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El Paso county commissions water quality study and dredging for Ascarate Lake as part of ‘Park Master Plan’

Posted on November 27, 2023

El Paso County Commissioners approved a plan to study and drain Ascarate Lake.

The renovation to Ascarate Park is part of a “Park Master Plan” of renovations and improvements toward parks within El Paso.

The master plan was crafted by the county in 2021 for county-owned parks and sports facilities.

The county partnered with an engineering firm, AECOM, to study the quality of water at Ascarate Lake and the best way to drain and dredge this body of water.

The county will pay AECOM $93,000 to conduct the study of the quality of water within the lake, which was approved and set aside funding by the county in May 2022.

The lake has had deadly algae blooms which plagued the fish population of the 48-acre area of the lake.

The study of the quality of the water will begin in January and should be finished by the end of January.

Based on the results of the study, El Paso County will partner with a contractor and pay them between $6 million to $7 million to dredge up sediment, trash, and plant debris from the lake and duck pond.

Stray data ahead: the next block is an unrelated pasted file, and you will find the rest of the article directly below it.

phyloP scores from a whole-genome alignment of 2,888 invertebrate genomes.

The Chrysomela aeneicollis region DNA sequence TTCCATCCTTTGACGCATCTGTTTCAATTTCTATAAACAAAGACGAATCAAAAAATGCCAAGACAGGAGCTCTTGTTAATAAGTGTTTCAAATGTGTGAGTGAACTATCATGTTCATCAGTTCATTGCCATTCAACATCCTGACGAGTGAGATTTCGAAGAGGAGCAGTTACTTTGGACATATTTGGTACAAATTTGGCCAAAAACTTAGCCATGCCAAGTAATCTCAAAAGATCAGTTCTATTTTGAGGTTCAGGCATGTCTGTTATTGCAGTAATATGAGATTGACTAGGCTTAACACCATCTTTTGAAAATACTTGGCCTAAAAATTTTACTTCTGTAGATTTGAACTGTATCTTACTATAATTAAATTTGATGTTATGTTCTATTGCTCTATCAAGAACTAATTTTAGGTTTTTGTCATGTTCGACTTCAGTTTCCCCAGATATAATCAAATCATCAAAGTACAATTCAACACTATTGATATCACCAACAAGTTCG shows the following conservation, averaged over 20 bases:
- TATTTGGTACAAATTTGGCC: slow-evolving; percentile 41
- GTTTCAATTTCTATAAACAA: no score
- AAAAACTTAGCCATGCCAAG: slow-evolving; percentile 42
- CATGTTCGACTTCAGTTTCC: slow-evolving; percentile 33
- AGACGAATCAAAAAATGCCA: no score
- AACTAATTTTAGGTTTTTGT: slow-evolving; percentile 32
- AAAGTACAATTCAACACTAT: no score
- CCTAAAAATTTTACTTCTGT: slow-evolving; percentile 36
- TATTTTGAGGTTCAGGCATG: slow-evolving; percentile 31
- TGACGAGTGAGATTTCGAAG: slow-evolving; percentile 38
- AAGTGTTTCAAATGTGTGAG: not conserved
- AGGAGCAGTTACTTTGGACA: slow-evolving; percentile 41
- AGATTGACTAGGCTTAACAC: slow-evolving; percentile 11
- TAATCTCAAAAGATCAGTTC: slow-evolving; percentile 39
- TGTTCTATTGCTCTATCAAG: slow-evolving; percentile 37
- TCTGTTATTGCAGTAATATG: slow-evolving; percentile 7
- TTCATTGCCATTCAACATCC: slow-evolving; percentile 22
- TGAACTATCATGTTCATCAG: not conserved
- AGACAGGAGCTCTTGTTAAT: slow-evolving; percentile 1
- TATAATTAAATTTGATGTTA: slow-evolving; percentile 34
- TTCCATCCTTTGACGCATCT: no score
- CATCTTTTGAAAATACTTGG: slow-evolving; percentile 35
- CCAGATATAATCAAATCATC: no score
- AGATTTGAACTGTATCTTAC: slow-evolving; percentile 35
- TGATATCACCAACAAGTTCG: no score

The funds for the dredging and clean-up of the lake come from money previously borrowed for the use of capital projects.

Dredging of the lake and duck pond won’t start until after the study of the quality of water is complete.

The plan includes the duck pond remaining open and stocked with fish while the lake is closed during the first steps toward renovation.

The duck pond will later be dredged after the lake is reopened from renovations.

Renovations have not been approved by the commissioners’ court until next year and once funds for the renovation are approved.

County Commissioner David Stout, who represents the area says that renovations once approved would take a matter of months until the lake can be reopened again.

Stout hopes the renovations of the lake and duck pond will be done by the end of next year or by the beginning of Fall 2025.

Ascarate Lake was man-made 83 years ago within the park’s 400-acre land.


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